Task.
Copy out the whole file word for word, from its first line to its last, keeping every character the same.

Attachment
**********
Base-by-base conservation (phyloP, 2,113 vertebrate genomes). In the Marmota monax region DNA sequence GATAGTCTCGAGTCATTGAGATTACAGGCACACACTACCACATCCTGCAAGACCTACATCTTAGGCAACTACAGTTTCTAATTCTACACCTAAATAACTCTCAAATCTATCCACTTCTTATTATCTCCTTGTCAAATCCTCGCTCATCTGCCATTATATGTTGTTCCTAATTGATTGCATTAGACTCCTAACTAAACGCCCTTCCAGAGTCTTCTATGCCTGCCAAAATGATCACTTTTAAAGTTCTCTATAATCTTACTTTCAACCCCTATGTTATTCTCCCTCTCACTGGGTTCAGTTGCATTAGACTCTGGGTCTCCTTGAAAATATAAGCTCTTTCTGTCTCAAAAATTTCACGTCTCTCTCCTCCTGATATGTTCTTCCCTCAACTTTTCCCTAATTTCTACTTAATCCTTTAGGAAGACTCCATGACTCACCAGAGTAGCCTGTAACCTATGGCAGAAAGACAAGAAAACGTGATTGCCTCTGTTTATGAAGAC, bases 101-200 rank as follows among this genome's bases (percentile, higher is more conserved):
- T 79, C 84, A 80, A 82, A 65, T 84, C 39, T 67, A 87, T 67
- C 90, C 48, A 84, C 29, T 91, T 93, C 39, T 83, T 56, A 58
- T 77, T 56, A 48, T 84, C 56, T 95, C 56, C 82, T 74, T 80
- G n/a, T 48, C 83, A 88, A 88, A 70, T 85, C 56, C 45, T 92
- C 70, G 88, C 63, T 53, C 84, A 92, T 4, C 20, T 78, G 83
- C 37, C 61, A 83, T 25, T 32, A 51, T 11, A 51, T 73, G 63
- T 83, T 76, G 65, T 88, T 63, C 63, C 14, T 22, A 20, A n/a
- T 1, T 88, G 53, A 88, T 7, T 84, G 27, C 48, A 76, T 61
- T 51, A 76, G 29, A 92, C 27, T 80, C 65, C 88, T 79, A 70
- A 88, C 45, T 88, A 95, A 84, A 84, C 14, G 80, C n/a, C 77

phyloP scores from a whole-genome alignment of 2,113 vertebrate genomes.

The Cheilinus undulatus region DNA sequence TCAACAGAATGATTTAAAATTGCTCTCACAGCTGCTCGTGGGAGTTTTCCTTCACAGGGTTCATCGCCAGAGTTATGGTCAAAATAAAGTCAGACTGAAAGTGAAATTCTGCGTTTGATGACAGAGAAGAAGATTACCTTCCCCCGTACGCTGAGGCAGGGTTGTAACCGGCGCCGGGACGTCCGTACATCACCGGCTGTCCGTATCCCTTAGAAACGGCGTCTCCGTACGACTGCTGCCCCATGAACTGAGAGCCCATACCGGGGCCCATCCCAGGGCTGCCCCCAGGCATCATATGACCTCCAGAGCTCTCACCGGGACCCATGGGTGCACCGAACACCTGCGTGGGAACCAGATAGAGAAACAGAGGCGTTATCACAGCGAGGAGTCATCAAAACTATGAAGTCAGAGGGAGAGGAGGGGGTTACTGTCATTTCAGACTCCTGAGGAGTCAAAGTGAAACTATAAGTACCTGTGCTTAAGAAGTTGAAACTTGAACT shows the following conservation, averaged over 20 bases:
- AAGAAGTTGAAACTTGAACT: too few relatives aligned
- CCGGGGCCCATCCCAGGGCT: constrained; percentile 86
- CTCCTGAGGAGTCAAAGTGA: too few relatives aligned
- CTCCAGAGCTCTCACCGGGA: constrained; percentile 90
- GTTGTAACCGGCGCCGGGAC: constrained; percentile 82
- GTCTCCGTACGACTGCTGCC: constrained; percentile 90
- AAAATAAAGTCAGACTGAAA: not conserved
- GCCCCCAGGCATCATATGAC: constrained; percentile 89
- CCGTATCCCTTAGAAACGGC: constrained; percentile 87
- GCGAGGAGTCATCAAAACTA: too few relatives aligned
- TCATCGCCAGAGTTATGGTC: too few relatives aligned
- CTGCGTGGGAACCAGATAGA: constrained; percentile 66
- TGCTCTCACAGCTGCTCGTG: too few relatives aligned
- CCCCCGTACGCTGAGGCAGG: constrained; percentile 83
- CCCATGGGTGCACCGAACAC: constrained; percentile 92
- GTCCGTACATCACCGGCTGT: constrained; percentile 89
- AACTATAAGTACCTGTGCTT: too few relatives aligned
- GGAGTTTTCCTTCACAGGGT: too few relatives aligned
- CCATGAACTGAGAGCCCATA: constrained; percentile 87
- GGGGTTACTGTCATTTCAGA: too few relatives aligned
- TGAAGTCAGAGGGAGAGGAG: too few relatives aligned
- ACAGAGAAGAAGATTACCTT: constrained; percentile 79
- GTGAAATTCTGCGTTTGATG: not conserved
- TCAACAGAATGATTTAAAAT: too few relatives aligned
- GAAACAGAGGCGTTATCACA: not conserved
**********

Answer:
Base-by-base conservation (phyloP, 2,113 vertebrate genomes). In the Marmota monax region DNA sequence GATAGTCTCGAGTCATTGAGATTACAGGCACACACTACCACATCCTGCAAGACCTACATCTTAGGCAACTACAGTTTCTAATTCTACACCTAAATAACTCTCAAATCTATCCACTTCTTATTATCTCCTTGTCAAATCCTCGCTCATCTGCCATTATATGTTGTTCCTAATTGATTGCATTAGACTCCTAACTAAACGCCCTTCCAGAGTCTTCTATGCCTGCCAAAATGATCACTTTTAAAGTTCTCTATAATCTTACTTTCAACCCCTATGTTATTCTCCCTCTCACTGGGTTCAGTTGCATTAGACTCTGGGTCTCCTTGAAAATATAAGCTCTTTCTGTCTCAAAAATTTCACGTCTCTCTCCTCCTGATATGTTCTTCCCTCAACTTTTCCCTAATTTCTACTTAATCCTTTAGGAAGACTCCATGACTCACCAGAGTAGCCTGTAACCTATGGCAGAAAGACAAGAAAACGTGATTGCCTCTGTTTATGAAGAC, bases 101-200 rank as follows among this genome's bases (percentile, higher is more conserved):
- T 79, C 84, A 80, A 82, A 65, T 84, C 39, T 67, A 87, T 67
- C 90, C 48, A 84, C 29, T 91, T 93, C 39, T 83, T 56, A 58
- T 77, T 56, A 48, T 84, C 56, T 95, C 56, C 82, T 74, T 80
- G n/a, T 48, C 83, A 88, A 88, A 70, T 85, C 56, C 45, T 92
- C 70, G 88, C 63, T 53, C 84, A 92, T 4, C 20, T 78, G 83
- C 37, C 61, A 83, T 25, T 32, A 51, T 11, A 51, T 73, G 63
- T 83, T 76, G 65, T 88, T 63, C 63, C 14, T 22, A 20, A n/a
- T 1, T 88, G 53, A 88, T 7, T 84, G 27, C 48, A 76, T 61
- T 51, A 76, G 29, A 92, C 27, T 80, C 65, C 88, T 79, A 70
- A 88, C 45, T 88, A 95, A 84, A 84, C 14, G 80, C n/a, C 77

phyloP scores from a whole-genome alignment of 2,113 vertebrate genomes.

The Cheilinus undulatus region DNA sequence TCAACAGAATGATTTAAAATTGCTCTCACAGCTGCTCGTGGGAGTTTTCCTTCACAGGGTTCATCGCCAGAGTTATGGTCAAAATAAAGTCAGACTGAAAGTGAAATTCTGCGTTTGATGACAGAGAAGAAGATTACCTTCCCCCGTACGCTGAGGCAGGGTTGTAACCGGCGCCGGGACGTCCGTACATCACCGGCTGTCCGTATCCCTTAGAAACGGCGTCTCCGTACGACTGCTGCCCCATGAACTGAGAGCCCATACCGGGGCCCATCCCAGGGCTGCCCCCAGGCATCATATGACCTCCAGAGCTCTCACCGGGACCCATGGGTGCACCGAACACCTGCGTGGGAACCAGATAGAGAAACAGAGGCGTTATCACAGCGAGGAGTCATCAAAACTATGAAGTCAGAGGGAGAGGAGGGGGTTACTGTCATTTCAGACTCCTGAGGAGTCAAAGTGAAACTATAAGTACCTGTGCTTAAGAAGTTGAAACTTGAACT shows the following conservation, averaged over 20 bases:
- AAGAAGTTGAAACTTGAACT: too few relatives aligned
- CCGGGGCCCATCCCAGGGCT: constrained; percentile 86
- CTCCTGAGGAGTCAAAGTGA: too few relatives aligned
- CTCCAGAGCTCTCACCGGGA: constrained; percentile 90
- GTTGTAACCGGCGCCGGGAC: constrained; percentile 82
- GTCTCCGTACGACTGCTGCC: constrained; percentile 90
- AAAATAAAGTCAGACTGAAA: not conserved
- GCCCCCAGGCATCATATGAC: constrained; percentile 89
- CCGTATCCCTTAGAAACGGC: constrained; percentile 87
- GCGAGGAGTCATCAAAACTA: too few relatives aligned
- TCATCGCCAGAGTTATGGTC: too few relatives aligned
- CTGCGTGGGAACCAGATAGA: constrained; percentile 66
- TGCTCTCACAGCTGCTCGTG: too few relatives aligned
- CCCCCGTACGCTGAGGCAGG: constrained; percentile 83
- CCCATGGGTGCACCGAACAC: constrained; percentile 92
- GTCCGTACATCACCGGCTGT: constrained; percentile 89
- AACTATAAGTACCTGTGCTT: too few relatives aligned
- GGAGTTTTCCTTCACAGGGT: too few relatives aligned
- CCATGAACTGAGAGCCCATA: constrained; percentile 87
- GGGGTTACTGTCATTTCAGA: too few relatives aligned
- TGAAGTCAGAGGGAGAGGAG: too few relatives aligned
- ACAGAGAAGAAGATTACCTT: constrained; percentile 79
- GTGAAATTCTGCGTTTGATG: not conserved
- TCAACAGAATGATTTAAAAT: too few relatives aligned
- GAAACAGAGGCGTTATCACA: not conserved